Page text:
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Capnography versus standard monitoring for emergency department procedural sedation and analgesia

Overview of attention for article published in Cochrane database of systematic reviews, March 2017
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About this Attention Score

  • In the top 25% of all research outputs scored by Altmetric
  • High Attention Score compared to outputs of the same age (87th percentile)
  • Good Attention Score compared to outputs of the same age and source (67th percentile)

Mentioned by

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27 tweeters
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2 Facebook pages

Citations

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8 Dimensions

Readers on

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85 Mendeley
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Title
Capnography versus standard monitoring for emergency department procedural sedation and analgesia
Published in
Cochrane database of systematic reviews, March 2017
DOI 10.1002/14651858.cd010698.pub2
Pubmed ID
Authors

Brian F Wall, Kirk Magee, Samuel G Campbell, Peter J Zed

Abstract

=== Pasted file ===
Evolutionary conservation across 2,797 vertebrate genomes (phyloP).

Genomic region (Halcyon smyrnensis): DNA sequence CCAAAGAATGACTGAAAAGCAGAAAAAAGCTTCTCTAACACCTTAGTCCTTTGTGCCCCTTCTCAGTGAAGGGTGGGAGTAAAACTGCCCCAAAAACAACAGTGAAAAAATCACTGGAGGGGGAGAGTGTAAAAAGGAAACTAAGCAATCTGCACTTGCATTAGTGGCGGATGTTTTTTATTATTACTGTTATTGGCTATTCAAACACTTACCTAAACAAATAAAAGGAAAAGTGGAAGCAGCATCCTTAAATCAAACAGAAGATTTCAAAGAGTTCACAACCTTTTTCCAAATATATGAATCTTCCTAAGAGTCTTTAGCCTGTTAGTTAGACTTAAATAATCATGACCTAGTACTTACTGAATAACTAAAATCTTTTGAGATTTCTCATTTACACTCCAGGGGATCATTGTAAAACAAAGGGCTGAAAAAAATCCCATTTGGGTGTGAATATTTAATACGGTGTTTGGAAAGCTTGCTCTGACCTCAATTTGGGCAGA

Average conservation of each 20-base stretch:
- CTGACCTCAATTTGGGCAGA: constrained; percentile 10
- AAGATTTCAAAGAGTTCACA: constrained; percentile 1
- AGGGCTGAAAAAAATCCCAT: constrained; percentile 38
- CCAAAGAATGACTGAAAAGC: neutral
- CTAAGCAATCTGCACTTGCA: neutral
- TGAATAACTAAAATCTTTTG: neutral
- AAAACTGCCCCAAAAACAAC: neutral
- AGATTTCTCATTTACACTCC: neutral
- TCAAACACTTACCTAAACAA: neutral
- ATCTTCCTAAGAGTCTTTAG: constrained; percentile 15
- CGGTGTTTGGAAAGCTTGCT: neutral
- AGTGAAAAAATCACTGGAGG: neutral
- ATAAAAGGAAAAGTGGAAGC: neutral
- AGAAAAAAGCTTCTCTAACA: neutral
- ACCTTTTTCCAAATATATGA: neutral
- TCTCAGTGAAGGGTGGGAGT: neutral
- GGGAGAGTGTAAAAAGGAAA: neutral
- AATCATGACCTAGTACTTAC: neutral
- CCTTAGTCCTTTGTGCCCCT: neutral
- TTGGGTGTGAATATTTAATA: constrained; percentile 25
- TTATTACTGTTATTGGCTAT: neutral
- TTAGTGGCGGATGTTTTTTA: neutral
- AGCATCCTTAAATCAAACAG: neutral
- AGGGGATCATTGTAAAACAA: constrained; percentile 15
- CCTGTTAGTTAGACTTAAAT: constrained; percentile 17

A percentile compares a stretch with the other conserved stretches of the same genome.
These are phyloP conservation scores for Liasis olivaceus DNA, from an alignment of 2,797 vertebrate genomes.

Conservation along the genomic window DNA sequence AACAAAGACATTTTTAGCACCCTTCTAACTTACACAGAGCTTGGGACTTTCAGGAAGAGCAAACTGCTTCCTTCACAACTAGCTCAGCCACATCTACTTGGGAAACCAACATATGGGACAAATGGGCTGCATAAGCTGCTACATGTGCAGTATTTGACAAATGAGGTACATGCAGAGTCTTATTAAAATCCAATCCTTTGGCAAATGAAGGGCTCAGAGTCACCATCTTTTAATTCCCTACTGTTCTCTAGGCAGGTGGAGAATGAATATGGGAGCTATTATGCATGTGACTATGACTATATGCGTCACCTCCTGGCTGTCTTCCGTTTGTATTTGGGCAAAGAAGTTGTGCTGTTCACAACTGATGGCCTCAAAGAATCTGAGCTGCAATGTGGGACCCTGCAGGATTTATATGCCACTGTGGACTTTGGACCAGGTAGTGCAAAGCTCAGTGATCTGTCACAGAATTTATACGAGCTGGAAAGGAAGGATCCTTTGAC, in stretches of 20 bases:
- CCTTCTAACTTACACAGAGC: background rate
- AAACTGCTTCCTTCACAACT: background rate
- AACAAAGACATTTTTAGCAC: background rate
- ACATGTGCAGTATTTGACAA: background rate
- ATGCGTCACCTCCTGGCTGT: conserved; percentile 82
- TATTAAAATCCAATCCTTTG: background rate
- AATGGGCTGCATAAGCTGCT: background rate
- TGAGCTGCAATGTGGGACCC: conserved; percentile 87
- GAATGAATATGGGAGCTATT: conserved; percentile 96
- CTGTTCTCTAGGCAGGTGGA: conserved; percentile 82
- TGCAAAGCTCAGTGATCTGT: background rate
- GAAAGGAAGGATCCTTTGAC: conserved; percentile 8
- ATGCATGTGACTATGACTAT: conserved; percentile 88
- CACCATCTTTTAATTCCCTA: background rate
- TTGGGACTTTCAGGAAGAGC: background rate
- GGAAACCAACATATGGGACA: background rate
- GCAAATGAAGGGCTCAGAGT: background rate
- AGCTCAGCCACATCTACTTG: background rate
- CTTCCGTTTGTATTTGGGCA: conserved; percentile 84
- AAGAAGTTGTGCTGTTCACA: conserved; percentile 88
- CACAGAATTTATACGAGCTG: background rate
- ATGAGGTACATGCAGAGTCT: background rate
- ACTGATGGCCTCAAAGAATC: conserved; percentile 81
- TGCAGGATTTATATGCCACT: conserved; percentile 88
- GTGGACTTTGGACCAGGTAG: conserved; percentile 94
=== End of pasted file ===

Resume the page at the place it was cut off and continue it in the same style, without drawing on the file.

Procedural sedation and analgesia (PSA) is used frequently in the emergency department (ED) to facilitate painful procedures and interventions. Capnography, a monitoring modality widely used in operating room and endoscopy suite settings, is being used more frequently in the ED setting with the goal of reducing cardiopulmonary adverse events. As opposed to settings outside the ED, there is currently no consensus on whether the addition of capnography to standard monitoring modalities reduces adverse events in the ED setting. To assess whether capnography in addition to standard monitoring (pulse oximetry, blood pressure and cardiac monitoring) is more effective than standard monitoring alone to prevent cardiorespiratory adverse events (e.g. oxygen desaturation, hypotension, emesis, and pulmonary aspiration) in ED patients undergoing PSA. We searched the Cochrane Central Register of Controlled Trials (2016, Issue 8), and MEDLINE, Embase, and CINAHL to 9 August 2016 for randomized controlled trials (RCTs) and quasi-randomized trials of ED patients requiring PSA with no language restrictions. We searched meta-registries (www.controlled-trials.com, www.clinicalstudyresults.org, and clinicaltrials.gov) for ongoing trials (February 2016). We contacted the primary authors of included studies as well as scientific advisors of capnography device manufacturers to identify unpublished studies (February 2016). We handsearched conference abstracts of four organizations from 2010 to 2015. We included any RCT or quasi-randomized trial comparing capnography and standard monitoring to standard monitoring alone for ED patients requiring PSA. Two authors independently performed study selection, data extraction, and assessment of methodological quality for the 'Risk of bias' tables. An independent researcher extracted data for any included studies that our authors were involved in. We contacted authors of included studies for incomplete data when applicable. We used Review Manager 5 to combine data and calculate risk ratios (RR) and 95% confidence intervals (CI) using both random-effects and fixed-effect models. We identified three trials (κ = 1.00) involving 1272 participants. Comparing the capnography group to the standard monitoring group, there were no differences in the rates of oxygen desaturation (RR 0.89, 95% CI 0.48 to 1.63; n = 1272, 3 trials; moderate quality evidence) and hypotension (RR 2.36, 95% CI 0.98 to 5.69; n = 986, 1 trial; moderate quality evidence). There was only one episode of emesis recorded without significant difference between the groups (RR 3.10, 95% CI 0.13 to 75.88, n = 986, 1 trial; moderate quality evidence). The quality of evidence for the primary outcomes was moderate with downgrades primarily due to heterogeneity and reporting bias.There were no differences in the rate of airway interventions performed (RR 1.26, 95% CI 0.94 to 1.69; n = 1272, 3 trials; moderate quality evidence). In the subgroup analysis, we found a higher rate of airway interventions for adults in the capnography group (RR 1.44, 95% CI 1.16 to 1.79; n = 1118, 2 trials; moderate quality evidence) with a number needed to treat for an additional harmful outcome of 12. Although statistical heterogeneity was reduced, there was moderate quality of evidence due to outcome definition heterogeneity and limited reporting bias. None of the studies reported recovery time. There is a lack of convincing evidence that the addition of capnography to standard monitoring in ED PSA reduces the rate of clinically significant adverse events. Evidence was deemed to be of moderate quality due to population and outcome definition heterogeneity and limited reporting bias. Our review was limited by the small number of clinical trials in this setting.